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Sins of Commission And Omission (Gwen Moritz Editor’s Note)

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Dennis Smiley Jr. has “accepted responsibility,” as the federal prosecutors say, for defrauding 23 lenders who made 55 loans totaling $6.3 million, of which $5.3 million was still outstanding when he started missing payments in the spring of 2014.

Waiving his right to be indicted by a federal grand jury and pleading guilty has made Smiley’s prosecution faster and cheaper for all concerned, but it also means that there are a lot of things we’ll probably never know about his crimes.

For instance, we don’t know exactly when he started this cycle of borrowing; the earliest loan we know of was made by the Bank of Fayetteville in 2007. And we may never know exactly what he did with all that money; all his plea agreement says is that he was “living beyond his means for at least 10 years.” Living beyond one’s means is common; living beyond one’s means to the tune of a half-million dollars a year or more for a decade is not.

The public record on Dennis Smiley was thin to begin with, which puts Smiley’s crimes in the same embarrassing category as those of Kevin Lewis, the former Little Rock lawyer now in federal prison for peddling phony improvement district bonds to multiple banks as investments and collateral. Smiley and Lewis both counted on the laziness of lenders, and it worked flawlessly for years.

Of the 20 lenders who accepted Dennis Smiley’s retirement fund as security, only nine filed Uniform Commercial Code claims on the collateral with the Secretary of State’s Office. But even the ones who filed UCCs didn’t seem to notice all the other UCCs filed on the same collateral, a failure that one lawyer called both “crazy” and “reckless.”

I don’t think banks are so cavalier with all loans. I suspect they trusted Smiley because he was part of the club, one of the “good ol’ boys” you’ve heard about all your life.

Joe Edwards — who was CEO of Benefit Bank of Fort Smith until it was sold to Armstrong Bank of Muskogee, Oklahoma, in May — admitted as much when the scope of Smiley’s fraud became apparent early last year: “We all feel like we’ve all been held up and robbed by a friend. We also feel ashamed that we couldn’t figure it out.”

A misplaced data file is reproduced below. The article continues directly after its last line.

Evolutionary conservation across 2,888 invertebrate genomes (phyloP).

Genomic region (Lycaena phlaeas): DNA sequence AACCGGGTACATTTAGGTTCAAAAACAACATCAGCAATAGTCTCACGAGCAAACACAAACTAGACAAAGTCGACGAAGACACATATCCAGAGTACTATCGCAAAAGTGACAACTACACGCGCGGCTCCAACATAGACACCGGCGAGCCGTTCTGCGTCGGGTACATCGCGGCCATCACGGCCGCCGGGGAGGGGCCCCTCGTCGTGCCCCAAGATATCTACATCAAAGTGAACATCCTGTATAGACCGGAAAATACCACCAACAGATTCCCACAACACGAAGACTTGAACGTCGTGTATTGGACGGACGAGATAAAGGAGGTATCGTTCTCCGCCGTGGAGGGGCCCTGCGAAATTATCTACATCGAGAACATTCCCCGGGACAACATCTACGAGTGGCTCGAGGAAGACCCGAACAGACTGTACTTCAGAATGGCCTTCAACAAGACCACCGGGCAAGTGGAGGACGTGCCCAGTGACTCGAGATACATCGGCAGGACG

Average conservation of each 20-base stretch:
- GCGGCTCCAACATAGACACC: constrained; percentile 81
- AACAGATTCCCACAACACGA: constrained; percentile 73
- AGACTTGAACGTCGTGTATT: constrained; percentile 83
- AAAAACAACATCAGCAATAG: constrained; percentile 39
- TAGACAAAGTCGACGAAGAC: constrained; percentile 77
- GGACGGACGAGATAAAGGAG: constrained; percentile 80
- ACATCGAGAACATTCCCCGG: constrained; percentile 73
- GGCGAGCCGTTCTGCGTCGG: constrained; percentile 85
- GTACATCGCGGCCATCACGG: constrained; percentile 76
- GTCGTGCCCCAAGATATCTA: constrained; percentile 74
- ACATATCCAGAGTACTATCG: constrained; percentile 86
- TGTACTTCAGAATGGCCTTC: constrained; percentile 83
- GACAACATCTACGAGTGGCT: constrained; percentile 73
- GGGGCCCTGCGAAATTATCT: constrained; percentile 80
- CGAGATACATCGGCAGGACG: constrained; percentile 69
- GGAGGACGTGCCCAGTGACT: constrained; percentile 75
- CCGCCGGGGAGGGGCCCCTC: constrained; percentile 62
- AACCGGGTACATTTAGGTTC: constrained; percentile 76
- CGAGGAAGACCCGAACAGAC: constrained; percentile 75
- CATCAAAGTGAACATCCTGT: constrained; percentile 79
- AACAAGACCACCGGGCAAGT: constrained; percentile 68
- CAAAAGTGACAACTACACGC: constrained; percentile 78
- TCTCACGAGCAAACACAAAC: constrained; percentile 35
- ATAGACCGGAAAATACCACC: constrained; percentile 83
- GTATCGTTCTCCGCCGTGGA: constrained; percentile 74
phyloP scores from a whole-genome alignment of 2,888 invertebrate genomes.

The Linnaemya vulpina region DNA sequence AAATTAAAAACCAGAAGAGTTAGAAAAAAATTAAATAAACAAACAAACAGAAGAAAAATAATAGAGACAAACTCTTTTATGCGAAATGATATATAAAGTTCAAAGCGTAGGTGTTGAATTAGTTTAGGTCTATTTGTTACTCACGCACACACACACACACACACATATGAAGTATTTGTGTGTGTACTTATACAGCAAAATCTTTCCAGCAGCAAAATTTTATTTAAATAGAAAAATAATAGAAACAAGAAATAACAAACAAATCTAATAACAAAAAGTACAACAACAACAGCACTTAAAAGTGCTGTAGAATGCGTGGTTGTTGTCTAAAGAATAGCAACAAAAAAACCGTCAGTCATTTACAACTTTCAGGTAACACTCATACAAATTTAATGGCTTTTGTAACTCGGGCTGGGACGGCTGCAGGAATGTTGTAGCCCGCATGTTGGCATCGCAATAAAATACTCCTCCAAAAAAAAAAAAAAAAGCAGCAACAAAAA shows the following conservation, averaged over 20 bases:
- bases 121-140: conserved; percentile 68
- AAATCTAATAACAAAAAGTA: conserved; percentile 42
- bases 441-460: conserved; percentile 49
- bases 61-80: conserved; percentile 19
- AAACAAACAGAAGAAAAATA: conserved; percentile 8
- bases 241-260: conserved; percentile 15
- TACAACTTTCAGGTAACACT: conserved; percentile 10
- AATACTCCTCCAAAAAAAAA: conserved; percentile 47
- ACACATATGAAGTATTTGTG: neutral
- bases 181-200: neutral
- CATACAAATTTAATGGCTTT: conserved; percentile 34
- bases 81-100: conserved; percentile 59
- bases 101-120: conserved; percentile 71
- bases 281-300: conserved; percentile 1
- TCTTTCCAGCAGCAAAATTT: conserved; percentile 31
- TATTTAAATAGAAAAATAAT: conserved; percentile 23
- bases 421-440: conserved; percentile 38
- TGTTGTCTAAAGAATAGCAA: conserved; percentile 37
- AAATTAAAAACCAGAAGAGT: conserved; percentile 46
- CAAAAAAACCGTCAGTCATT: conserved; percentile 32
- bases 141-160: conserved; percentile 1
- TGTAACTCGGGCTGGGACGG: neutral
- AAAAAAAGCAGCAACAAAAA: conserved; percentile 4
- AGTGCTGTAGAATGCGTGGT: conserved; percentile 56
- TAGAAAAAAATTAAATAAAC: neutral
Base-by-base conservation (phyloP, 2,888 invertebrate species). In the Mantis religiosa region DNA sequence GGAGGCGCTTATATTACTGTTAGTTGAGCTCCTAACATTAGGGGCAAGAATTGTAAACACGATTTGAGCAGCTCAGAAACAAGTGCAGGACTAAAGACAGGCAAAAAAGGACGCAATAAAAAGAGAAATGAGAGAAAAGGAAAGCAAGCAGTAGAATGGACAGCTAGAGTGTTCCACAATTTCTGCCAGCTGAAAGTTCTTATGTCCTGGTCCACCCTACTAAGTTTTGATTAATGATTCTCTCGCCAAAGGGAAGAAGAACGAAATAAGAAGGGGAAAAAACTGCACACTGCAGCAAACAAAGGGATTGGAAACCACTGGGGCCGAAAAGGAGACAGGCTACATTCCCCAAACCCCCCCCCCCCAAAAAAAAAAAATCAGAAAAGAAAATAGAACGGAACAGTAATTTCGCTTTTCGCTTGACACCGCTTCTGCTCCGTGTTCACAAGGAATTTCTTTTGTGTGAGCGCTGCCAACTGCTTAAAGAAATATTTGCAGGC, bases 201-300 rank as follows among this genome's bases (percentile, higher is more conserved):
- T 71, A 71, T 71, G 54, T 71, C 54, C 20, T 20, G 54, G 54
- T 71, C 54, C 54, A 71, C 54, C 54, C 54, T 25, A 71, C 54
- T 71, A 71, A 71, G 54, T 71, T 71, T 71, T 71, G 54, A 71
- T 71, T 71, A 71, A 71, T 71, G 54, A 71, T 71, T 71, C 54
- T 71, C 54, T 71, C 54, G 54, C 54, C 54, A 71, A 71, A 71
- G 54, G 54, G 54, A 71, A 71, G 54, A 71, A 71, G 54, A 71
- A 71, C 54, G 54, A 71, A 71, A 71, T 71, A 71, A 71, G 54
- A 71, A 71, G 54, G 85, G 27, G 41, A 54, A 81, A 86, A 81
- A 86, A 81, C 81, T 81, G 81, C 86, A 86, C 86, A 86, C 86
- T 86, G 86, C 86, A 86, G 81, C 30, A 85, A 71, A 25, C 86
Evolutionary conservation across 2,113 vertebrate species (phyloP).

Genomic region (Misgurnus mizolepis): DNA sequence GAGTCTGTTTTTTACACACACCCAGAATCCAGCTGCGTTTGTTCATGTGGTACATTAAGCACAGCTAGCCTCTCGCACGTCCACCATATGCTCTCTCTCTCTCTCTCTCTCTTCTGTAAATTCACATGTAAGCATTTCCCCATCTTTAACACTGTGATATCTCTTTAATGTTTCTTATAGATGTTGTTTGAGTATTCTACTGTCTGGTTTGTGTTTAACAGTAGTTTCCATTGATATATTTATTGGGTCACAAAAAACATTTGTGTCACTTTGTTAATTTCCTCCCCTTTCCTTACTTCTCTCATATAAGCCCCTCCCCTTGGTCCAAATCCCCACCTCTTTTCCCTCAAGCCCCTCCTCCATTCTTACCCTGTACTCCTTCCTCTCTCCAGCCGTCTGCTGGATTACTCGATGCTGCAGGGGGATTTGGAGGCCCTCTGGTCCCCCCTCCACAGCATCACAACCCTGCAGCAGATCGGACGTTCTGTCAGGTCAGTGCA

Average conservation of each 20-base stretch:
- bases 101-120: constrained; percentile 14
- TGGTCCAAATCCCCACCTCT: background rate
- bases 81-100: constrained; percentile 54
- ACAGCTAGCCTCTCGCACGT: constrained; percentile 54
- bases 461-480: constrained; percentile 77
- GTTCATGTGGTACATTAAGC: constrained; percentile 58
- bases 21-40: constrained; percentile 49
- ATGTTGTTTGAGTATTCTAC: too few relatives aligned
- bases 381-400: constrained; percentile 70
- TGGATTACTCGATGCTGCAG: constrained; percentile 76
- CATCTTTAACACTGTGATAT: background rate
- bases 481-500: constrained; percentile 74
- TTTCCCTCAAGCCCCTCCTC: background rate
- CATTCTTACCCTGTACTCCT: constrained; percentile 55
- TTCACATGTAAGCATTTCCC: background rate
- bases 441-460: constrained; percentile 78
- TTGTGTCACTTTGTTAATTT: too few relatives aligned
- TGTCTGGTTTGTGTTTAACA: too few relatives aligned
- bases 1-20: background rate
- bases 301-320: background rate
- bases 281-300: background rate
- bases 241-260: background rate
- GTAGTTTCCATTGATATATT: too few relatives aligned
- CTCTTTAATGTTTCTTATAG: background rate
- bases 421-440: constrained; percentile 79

This isn’t business news, but it fits in with the theme of responsibility for actions and omissions.

In the past few months, we’ve learned that Josh Duggar, oldest of Jim Bob and Michelle’s 19 children, repeatedly molested his younger sisters (and another young girl) when he was a teenager, that he cheated on the devoted wife who bore him four children in seven short years and that he is now in some kind of long-term treatment.

Josh has confessed to being a hypocrite, a porn addict and an adulterer. He’s 27 now and plenty old enough to take responsibility for his actions. I doubt he’ll ever return to work for the Family Research Council, which clearly failed to research his family before he was hired.

I’ll be happy when all this is history — but I won’t be satisfied until Jim Bob and Michelle acknowledge their culpability in making their son an international laughingstock.

When the Duggars were just locally famous, I defended them against critics because there’s nothing more none-of-my-business than how many children someone else decides to have. When they decided to put their brood on TV, I thought it was risky because childhood celebrity often turns out badly. I don’t think I was alone in wondering when one of those kids was going to go rogue.

I didn’t turn on Jim Bob and Michelle until I learned that they decided to make TV stars out of their children after Josh had exhibited sexual compulsions. They knew this, and they knew that a number of other people (including a nonfamily victim) also knew it. And they still decided to put him and their victimized daughters on TV, and to hold themselves out as the ideal parents heading an ideal family.

I don’t blame Jim Bob and Michelle for Josh’s actions. I blame them for their own. Good parents sometimes have kids with serious problems, but good parents do not exploit their children — especially not children who are already damaged.

Josh Duggar was a sex offender before he was a TV star, and he might have become a porn addict and an unfaithful husband even if he had never become a celebrity. But we would never know any of it if his parents had protected their children instead of putting them in the public eye.

Gwen Moritz is editor of Arkansas Business. Email her at GMoritz@ABPG.com.
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